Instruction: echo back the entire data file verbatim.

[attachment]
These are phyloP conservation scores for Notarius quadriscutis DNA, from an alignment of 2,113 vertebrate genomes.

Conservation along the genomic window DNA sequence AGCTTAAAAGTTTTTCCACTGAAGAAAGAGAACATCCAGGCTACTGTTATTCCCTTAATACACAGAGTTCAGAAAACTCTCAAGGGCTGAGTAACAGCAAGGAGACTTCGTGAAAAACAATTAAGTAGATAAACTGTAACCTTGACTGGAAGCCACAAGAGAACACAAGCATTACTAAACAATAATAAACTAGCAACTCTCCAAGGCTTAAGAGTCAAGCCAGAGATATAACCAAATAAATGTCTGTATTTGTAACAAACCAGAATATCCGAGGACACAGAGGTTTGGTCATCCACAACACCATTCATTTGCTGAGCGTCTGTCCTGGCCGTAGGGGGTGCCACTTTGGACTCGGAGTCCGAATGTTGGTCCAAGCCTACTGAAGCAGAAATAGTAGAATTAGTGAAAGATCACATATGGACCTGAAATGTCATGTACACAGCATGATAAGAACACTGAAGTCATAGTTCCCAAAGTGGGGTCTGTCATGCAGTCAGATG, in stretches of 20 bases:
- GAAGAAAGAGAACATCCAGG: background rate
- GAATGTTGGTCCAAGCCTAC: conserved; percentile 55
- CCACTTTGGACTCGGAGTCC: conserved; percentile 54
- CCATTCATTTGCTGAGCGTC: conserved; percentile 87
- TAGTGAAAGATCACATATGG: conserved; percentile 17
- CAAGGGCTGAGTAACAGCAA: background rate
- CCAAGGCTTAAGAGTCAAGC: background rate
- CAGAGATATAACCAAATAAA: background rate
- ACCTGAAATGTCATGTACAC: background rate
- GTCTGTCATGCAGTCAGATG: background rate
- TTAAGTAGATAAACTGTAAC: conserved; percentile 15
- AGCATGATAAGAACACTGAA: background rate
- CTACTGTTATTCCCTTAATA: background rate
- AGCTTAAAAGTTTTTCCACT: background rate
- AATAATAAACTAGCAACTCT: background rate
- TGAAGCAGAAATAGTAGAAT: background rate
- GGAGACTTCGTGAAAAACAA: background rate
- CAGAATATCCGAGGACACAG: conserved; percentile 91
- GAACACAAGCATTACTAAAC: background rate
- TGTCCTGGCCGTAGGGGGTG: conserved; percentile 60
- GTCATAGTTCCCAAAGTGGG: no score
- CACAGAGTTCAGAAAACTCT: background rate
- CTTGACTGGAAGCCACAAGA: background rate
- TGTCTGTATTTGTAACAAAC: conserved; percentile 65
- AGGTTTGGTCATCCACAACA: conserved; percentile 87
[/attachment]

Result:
These are phyloP conservation scores for Notarius quadriscutis DNA, from an alignment of 2,113 vertebrate genomes.

Conservation along the genomic window DNA sequence AGCTTAAAAGTTTTTCCACTGAAGAAAGAGAACATCCAGGCTACTGTTATTCCCTTAATACACAGAGTTCAGAAAACTCTCAAGGGCTGAGTAACAGCAAGGAGACTTCGTGAAAAACAATTAAGTAGATAAACTGTAACCTTGACTGGAAGCCACAAGAGAACACAAGCATTACTAAACAATAATAAACTAGCAACTCTCCAAGGCTTAAGAGTCAAGCCAGAGATATAACCAAATAAATGTCTGTATTTGTAACAAACCAGAATATCCGAGGACACAGAGGTTTGGTCATCCACAACACCATTCATTTGCTGAGCGTCTGTCCTGGCCGTAGGGGGTGCCACTTTGGACTCGGAGTCCGAATGTTGGTCCAAGCCTACTGAAGCAGAAATAGTAGAATTAGTGAAAGATCACATATGGACCTGAAATGTCATGTACACAGCATGATAAGAACACTGAAGTCATAGTTCCCAAAGTGGGGTCTGTCATGCAGTCAGATG, in stretches of 20 bases:
- GAAGAAAGAGAACATCCAGG: background rate
- GAATGTTGGTCCAAGCCTAC: conserved; percentile 55
- CCACTTTGGACTCGGAGTCC: conserved; percentile 54
- CCATTCATTTGCTGAGCGTC: conserved; percentile 87
- TAGTGAAAGATCACATATGG: conserved; percentile 17
- CAAGGGCTGAGTAACAGCAA: background rate
- CCAAGGCTTAAGAGTCAAGC: background rate
- CAGAGATATAACCAAATAAA: background rate
- ACCTGAAATGTCATGTACAC: background rate
- GTCTGTCATGCAGTCAGATG: background rate
- TTAAGTAGATAAACTGTAAC: conserved; percentile 15
- AGCATGATAAGAACACTGAA: background rate
- CTACTGTTATTCCCTTAATA: background rate
- AGCTTAAAAGTTTTTCCACT: background rate
- AATAATAAACTAGCAACTCT: background rate
- TGAAGCAGAAATAGTAGAAT: background rate
- GGAGACTTCGTGAAAAACAA: background rate
- CAGAATATCCGAGGACACAG: conserved; percentile 91
- GAACACAAGCATTACTAAAC: background rate
- TGTCCTGGCCGTAGGGGGTG: conserved; percentile 60
- GTCATAGTTCCCAAAGTGGG: no score
- CACAGAGTTCAGAAAACTCT: background rate
- CTTGACTGGAAGCCACAAGA: background rate
- TGTCTGTATTTGTAACAAAC: conserved; percentile 65
- AGGTTTGGTCATCCACAACA: conserved; percentile 87